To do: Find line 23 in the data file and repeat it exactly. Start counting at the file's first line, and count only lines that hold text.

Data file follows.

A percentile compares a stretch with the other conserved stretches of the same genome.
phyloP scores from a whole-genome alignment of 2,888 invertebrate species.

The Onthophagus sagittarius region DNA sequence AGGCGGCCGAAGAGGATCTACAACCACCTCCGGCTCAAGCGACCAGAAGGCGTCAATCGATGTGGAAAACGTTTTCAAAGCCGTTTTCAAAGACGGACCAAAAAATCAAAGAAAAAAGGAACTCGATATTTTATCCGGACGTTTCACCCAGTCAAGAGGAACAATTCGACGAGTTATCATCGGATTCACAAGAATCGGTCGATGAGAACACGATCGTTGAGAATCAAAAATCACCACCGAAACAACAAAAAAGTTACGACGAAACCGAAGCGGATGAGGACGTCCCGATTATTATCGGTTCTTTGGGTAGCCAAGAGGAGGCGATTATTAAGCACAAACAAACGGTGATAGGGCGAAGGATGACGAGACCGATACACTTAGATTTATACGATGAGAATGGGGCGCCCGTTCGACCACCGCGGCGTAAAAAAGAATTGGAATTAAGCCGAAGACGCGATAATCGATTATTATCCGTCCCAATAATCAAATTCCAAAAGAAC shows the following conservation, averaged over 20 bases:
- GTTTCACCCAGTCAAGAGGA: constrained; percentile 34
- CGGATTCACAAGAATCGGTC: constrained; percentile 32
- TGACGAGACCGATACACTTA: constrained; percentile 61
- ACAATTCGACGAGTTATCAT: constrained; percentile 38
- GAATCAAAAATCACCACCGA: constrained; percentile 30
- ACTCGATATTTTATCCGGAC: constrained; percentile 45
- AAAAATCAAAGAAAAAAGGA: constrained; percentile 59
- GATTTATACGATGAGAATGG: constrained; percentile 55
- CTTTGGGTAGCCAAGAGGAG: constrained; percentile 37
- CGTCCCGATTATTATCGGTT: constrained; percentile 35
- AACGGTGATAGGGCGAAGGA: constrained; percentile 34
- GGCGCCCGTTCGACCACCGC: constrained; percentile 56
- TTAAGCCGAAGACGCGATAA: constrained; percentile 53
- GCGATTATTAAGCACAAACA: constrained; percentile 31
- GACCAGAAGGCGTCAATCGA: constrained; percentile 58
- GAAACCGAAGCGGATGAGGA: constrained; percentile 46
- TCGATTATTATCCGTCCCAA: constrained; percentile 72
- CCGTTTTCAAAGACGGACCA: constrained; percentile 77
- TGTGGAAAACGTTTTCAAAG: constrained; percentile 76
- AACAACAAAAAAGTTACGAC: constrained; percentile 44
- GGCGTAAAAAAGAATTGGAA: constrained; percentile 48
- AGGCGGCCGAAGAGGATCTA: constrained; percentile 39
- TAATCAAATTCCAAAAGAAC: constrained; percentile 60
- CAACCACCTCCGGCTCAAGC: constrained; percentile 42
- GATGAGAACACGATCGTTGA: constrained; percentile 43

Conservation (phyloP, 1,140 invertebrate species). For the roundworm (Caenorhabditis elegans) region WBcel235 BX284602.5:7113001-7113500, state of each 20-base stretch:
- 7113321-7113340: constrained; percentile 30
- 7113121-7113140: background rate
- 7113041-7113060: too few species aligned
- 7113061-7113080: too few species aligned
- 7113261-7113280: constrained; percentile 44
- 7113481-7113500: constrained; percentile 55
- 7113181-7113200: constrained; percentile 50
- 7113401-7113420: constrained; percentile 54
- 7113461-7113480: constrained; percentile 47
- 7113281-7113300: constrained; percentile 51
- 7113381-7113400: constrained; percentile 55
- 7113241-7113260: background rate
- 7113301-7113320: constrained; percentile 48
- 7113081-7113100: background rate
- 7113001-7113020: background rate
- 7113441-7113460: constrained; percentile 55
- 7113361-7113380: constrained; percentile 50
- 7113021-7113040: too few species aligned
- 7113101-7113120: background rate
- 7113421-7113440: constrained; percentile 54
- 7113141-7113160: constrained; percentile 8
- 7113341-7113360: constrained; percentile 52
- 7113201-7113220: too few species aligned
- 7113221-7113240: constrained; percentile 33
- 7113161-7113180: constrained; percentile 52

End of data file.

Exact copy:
- AACAACAAAAAAGTTACGAC: constrained; percentile 44